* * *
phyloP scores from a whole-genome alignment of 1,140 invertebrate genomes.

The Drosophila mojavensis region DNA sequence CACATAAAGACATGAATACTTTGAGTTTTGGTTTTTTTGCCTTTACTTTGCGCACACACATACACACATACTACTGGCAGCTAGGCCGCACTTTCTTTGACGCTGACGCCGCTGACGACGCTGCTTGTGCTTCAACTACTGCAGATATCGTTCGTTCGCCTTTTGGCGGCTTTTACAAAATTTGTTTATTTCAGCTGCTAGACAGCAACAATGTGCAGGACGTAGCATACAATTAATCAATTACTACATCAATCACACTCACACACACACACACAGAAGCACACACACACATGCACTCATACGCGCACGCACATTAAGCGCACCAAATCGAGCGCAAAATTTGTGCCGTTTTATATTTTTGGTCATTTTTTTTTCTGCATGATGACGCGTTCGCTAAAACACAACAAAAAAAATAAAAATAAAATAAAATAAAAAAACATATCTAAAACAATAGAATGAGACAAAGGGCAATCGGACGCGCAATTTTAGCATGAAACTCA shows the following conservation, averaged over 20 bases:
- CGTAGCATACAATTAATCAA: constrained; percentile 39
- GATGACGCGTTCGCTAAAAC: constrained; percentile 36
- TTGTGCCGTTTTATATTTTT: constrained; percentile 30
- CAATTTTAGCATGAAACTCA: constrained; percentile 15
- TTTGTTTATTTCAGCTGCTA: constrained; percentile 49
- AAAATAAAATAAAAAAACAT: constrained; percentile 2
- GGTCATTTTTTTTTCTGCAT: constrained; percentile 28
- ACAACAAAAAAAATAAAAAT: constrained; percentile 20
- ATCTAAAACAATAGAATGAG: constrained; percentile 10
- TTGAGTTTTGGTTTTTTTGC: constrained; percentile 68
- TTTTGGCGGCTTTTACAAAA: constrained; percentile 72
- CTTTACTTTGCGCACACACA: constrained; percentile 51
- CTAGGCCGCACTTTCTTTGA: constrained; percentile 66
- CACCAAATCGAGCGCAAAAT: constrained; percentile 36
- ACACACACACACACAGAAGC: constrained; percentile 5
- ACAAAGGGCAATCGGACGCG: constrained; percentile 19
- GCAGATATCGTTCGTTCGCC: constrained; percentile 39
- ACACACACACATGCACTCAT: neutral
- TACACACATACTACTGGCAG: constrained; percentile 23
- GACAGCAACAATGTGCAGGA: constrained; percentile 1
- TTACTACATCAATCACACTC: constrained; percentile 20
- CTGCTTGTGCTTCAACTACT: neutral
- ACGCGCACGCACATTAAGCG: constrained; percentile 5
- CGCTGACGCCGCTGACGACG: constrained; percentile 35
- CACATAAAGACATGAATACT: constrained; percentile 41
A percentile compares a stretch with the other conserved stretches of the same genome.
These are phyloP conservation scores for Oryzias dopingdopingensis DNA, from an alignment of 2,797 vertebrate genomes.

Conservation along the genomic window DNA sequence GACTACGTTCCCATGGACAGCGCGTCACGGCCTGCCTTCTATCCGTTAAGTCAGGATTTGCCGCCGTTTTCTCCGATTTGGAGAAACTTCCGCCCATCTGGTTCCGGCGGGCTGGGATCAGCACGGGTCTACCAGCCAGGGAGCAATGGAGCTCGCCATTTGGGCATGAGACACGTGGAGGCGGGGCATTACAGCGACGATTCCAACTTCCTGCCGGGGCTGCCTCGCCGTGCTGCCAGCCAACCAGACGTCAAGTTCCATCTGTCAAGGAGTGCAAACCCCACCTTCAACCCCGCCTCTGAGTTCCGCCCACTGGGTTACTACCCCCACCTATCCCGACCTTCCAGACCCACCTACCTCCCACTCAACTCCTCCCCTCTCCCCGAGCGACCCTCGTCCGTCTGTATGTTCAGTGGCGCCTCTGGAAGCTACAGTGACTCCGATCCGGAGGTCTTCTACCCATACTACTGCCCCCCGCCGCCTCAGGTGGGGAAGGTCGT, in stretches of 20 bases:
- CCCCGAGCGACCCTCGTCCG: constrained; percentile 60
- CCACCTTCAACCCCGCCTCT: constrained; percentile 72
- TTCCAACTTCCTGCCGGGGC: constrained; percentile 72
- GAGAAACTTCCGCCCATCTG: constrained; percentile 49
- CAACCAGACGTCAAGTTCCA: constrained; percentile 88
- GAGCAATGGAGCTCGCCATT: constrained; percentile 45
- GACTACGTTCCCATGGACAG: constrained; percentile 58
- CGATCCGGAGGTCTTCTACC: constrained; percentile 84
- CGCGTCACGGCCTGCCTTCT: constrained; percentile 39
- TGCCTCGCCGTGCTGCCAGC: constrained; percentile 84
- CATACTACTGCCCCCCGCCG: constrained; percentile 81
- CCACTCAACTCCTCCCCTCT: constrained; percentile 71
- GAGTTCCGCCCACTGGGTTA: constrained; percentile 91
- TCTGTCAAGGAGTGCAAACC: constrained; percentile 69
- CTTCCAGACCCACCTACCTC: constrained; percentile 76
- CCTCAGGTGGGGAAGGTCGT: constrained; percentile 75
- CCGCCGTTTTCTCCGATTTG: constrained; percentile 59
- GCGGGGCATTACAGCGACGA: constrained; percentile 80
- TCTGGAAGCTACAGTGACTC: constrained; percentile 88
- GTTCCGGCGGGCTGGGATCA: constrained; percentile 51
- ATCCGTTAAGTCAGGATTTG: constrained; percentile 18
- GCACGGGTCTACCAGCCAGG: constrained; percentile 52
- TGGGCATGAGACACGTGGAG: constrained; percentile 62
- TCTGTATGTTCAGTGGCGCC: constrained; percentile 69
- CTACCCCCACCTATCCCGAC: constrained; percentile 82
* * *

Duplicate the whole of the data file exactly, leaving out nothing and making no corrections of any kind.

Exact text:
phyloP scores from a whole-genome alignment of 1,140 invertebrate genomes.

The Drosophila mojavensis region DNA sequence CACATAAAGACATGAATACTTTGAGTTTTGGTTTTTTTGCCTTTACTTTGCGCACACACATACACACATACTACTGGCAGCTAGGCCGCACTTTCTTTGACGCTGACGCCGCTGACGACGCTGCTTGTGCTTCAACTACTGCAGATATCGTTCGTTCGCCTTTTGGCGGCTTTTACAAAATTTGTTTATTTCAGCTGCTAGACAGCAACAATGTGCAGGACGTAGCATACAATTAATCAATTACTACATCAATCACACTCACACACACACACACAGAAGCACACACACACATGCACTCATACGCGCACGCACATTAAGCGCACCAAATCGAGCGCAAAATTTGTGCCGTTTTATATTTTTGGTCATTTTTTTTTCTGCATGATGACGCGTTCGCTAAAACACAACAAAAAAAATAAAAATAAAATAAAATAAAAAAACATATCTAAAACAATAGAATGAGACAAAGGGCAATCGGACGCGCAATTTTAGCATGAAACTCA shows the following conservation, averaged over 20 bases:
- CGTAGCATACAATTAATCAA: constrained; percentile 39
- GATGACGCGTTCGCTAAAAC: constrained; percentile 36
- TTGTGCCGTTTTATATTTTT: constrained; percentile 30
- CAATTTTAGCATGAAACTCA: constrained; percentile 15
- TTTGTTTATTTCAGCTGCTA: constrained; percentile 49
- AAAATAAAATAAAAAAACAT: constrained; percentile 2
- GGTCATTTTTTTTTCTGCAT: constrained; percentile 28
- ACAACAAAAAAAATAAAAAT: constrained; percentile 20
- ATCTAAAACAATAGAATGAG: constrained; percentile 10
- TTGAGTTTTGGTTTTTTTGC: constrained; percentile 68
- TTTTGGCGGCTTTTACAAAA: constrained; percentile 72
- CTTTACTTTGCGCACACACA: constrained; percentile 51
- CTAGGCCGCACTTTCTTTGA: constrained; percentile 66
- CACCAAATCGAGCGCAAAAT: constrained; percentile 36
- ACACACACACACACAGAAGC: constrained; percentile 5
- ACAAAGGGCAATCGGACGCG: constrained; percentile 19
- GCAGATATCGTTCGTTCGCC: constrained; percentile 39
- ACACACACACATGCACTCAT: neutral
- TACACACATACTACTGGCAG: constrained; percentile 23
- GACAGCAACAATGTGCAGGA: constrained; percentile 1
- TTACTACATCAATCACACTC: constrained; percentile 20
- CTGCTTGTGCTTCAACTACT: neutral
- ACGCGCACGCACATTAAGCG: constrained; percentile 5
- CGCTGACGCCGCTGACGACG: constrained; percentile 35
- CACATAAAGACATGAATACT: constrained; percentile 41
A percentile compares a stretch with the other conserved stretches of the same genome.
These are phyloP conservation scores for Oryzias dopingdopingensis DNA, from an alignment of 2,797 vertebrate genomes.

Conservation along the genomic window DNA sequence GACTACGTTCCCATGGACAGCGCGTCACGGCCTGCCTTCTATCCGTTAAGTCAGGATTTGCCGCCGTTTTCTCCGATTTGGAGAAACTTCCGCCCATCTGGTTCCGGCGGGCTGGGATCAGCACGGGTCTACCAGCCAGGGAGCAATGGAGCTCGCCATTTGGGCATGAGACACGTGGAGGCGGGGCATTACAGCGACGATTCCAACTTCCTGCCGGGGCTGCCTCGCCGTGCTGCCAGCCAACCAGACGTCAAGTTCCATCTGTCAAGGAGTGCAAACCCCACCTTCAACCCCGCCTCTGAGTTCCGCCCACTGGGTTACTACCCCCACCTATCCCGACCTTCCAGACCCACCTACCTCCCACTCAACTCCTCCCCTCTCCCCGAGCGACCCTCGTCCGTCTGTATGTTCAGTGGCGCCTCTGGAAGCTACAGTGACTCCGATCCGGAGGTCTTCTACCCATACTACTGCCCCCCGCCGCCTCAGGTGGGGAAGGTCGT, in stretches of 20 bases:
- CCCCGAGCGACCCTCGTCCG: constrained; percentile 60
- CCACCTTCAACCCCGCCTCT: constrained; percentile 72
- TTCCAACTTCCTGCCGGGGC: constrained; percentile 72
- GAGAAACTTCCGCCCATCTG: constrained; percentile 49
- CAACCAGACGTCAAGTTCCA: constrained; percentile 88
- GAGCAATGGAGCTCGCCATT: constrained; percentile 45
- GACTACGTTCCCATGGACAG: constrained; percentile 58
- CGATCCGGAGGTCTTCTACC: constrained; percentile 84
- CGCGTCACGGCCTGCCTTCT: constrained; percentile 39
- TGCCTCGCCGTGCTGCCAGC: constrained; percentile 84
- CATACTACTGCCCCCCGCCG: constrained; percentile 81
- CCACTCAACTCCTCCCCTCT: constrained; percentile 71
- GAGTTCCGCCCACTGGGTTA: constrained; percentile 91
- TCTGTCAAGGAGTGCAAACC: constrained; percentile 69
- CTTCCAGACCCACCTACCTC: constrained; percentile 76
- CCTCAGGTGGGGAAGGTCGT: constrained; percentile 75
- CCGCCGTTTTCTCCGATTTG: constrained; percentile 59
- GCGGGGCATTACAGCGACGA: constrained; percentile 80
- TCTGGAAGCTACAGTGACTC: constrained; percentile 88
- GTTCCGGCGGGCTGGGATCA: constrained; percentile 51
- ATCCGTTAAGTCAGGATTTG: constrained; percentile 18
- GCACGGGTCTACCAGCCAGG: constrained; percentile 52
- TGGGCATGAGACACGTGGAG: constrained; percentile 62
- TCTGTATGTTCAGTGGCGCC: constrained; percentile 69
- CTACCCCCACCTATCCCGAC: constrained; percentile 82